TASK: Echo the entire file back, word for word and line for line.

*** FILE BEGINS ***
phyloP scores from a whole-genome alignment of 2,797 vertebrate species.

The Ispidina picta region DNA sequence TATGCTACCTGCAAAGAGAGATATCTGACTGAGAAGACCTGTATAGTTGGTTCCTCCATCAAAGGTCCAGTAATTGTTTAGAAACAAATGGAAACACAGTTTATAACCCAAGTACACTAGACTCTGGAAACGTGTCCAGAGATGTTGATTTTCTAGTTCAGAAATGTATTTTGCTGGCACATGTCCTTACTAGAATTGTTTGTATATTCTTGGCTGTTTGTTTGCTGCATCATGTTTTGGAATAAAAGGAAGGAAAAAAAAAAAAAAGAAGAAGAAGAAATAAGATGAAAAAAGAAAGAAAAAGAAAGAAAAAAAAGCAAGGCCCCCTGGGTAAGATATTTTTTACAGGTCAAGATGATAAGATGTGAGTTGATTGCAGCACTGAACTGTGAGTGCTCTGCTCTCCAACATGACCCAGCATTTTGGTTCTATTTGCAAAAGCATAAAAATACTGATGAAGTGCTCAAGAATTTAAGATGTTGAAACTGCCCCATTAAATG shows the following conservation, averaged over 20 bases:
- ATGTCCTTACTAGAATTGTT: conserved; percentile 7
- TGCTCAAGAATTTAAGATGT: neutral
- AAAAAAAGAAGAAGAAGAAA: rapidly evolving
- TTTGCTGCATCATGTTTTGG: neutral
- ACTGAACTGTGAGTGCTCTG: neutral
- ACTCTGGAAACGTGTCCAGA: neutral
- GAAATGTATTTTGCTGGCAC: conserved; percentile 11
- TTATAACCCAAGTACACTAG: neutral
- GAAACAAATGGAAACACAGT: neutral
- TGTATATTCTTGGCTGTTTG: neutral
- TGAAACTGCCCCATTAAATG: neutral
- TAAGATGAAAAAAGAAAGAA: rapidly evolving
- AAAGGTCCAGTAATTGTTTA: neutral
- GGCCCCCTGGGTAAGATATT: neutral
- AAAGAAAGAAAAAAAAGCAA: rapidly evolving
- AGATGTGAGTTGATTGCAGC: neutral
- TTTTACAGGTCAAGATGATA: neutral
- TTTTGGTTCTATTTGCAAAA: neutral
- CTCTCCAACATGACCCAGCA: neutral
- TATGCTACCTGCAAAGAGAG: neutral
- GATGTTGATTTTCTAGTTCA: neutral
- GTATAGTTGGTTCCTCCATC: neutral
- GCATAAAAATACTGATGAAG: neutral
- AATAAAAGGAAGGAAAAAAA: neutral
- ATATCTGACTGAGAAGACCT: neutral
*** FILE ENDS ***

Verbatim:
phyloP scores from a whole-genome alignment of 2,797 vertebrate species.

The Ispidina picta region DNA sequence TATGCTACCTGCAAAGAGAGATATCTGACTGAGAAGACCTGTATAGTTGGTTCCTCCATCAAAGGTCCAGTAATTGTTTAGAAACAAATGGAAACACAGTTTATAACCCAAGTACACTAGACTCTGGAAACGTGTCCAGAGATGTTGATTTTCTAGTTCAGAAATGTATTTTGCTGGCACATGTCCTTACTAGAATTGTTTGTATATTCTTGGCTGTTTGTTTGCTGCATCATGTTTTGGAATAAAAGGAAGGAAAAAAAAAAAAAAGAAGAAGAAGAAATAAGATGAAAAAAGAAAGAAAAAGAAAGAAAAAAAAGCAAGGCCCCCTGGGTAAGATATTTTTTACAGGTCAAGATGATAAGATGTGAGTTGATTGCAGCACTGAACTGTGAGTGCTCTGCTCTCCAACATGACCCAGCATTTTGGTTCTATTTGCAAAAGCATAAAAATACTGATGAAGTGCTCAAGAATTTAAGATGTTGAAACTGCCCCATTAAATG shows the following conservation, averaged over 20 bases:
- ATGTCCTTACTAGAATTGTT: conserved; percentile 7
- TGCTCAAGAATTTAAGATGT: neutral
- AAAAAAAGAAGAAGAAGAAA: rapidly evolving
- TTTGCTGCATCATGTTTTGG: neutral
- ACTGAACTGTGAGTGCTCTG: neutral
- ACTCTGGAAACGTGTCCAGA: neutral
- GAAATGTATTTTGCTGGCAC: conserved; percentile 11
- TTATAACCCAAGTACACTAG: neutral
- GAAACAAATGGAAACACAGT: neutral
- TGTATATTCTTGGCTGTTTG: neutral
- TGAAACTGCCCCATTAAATG: neutral
- TAAGATGAAAAAAGAAAGAA: rapidly evolving
- AAAGGTCCAGTAATTGTTTA: neutral
- GGCCCCCTGGGTAAGATATT: neutral
- AAAGAAAGAAAAAAAAGCAA: rapidly evolving
- AGATGTGAGTTGATTGCAGC: neutral
- TTTTACAGGTCAAGATGATA: neutral
- TTTTGGTTCTATTTGCAAAA: neutral
- CTCTCCAACATGACCCAGCA: neutral
- TATGCTACCTGCAAAGAGAG: neutral
- GATGTTGATTTTCTAGTTCA: neutral
- GTATAGTTGGTTCCTCCATC: neutral
- GCATAAAAATACTGATGAAG: neutral
- AATAAAAGGAAGGAAAAAAA: neutral
- ATATCTGACTGAGAAGACCT: neutral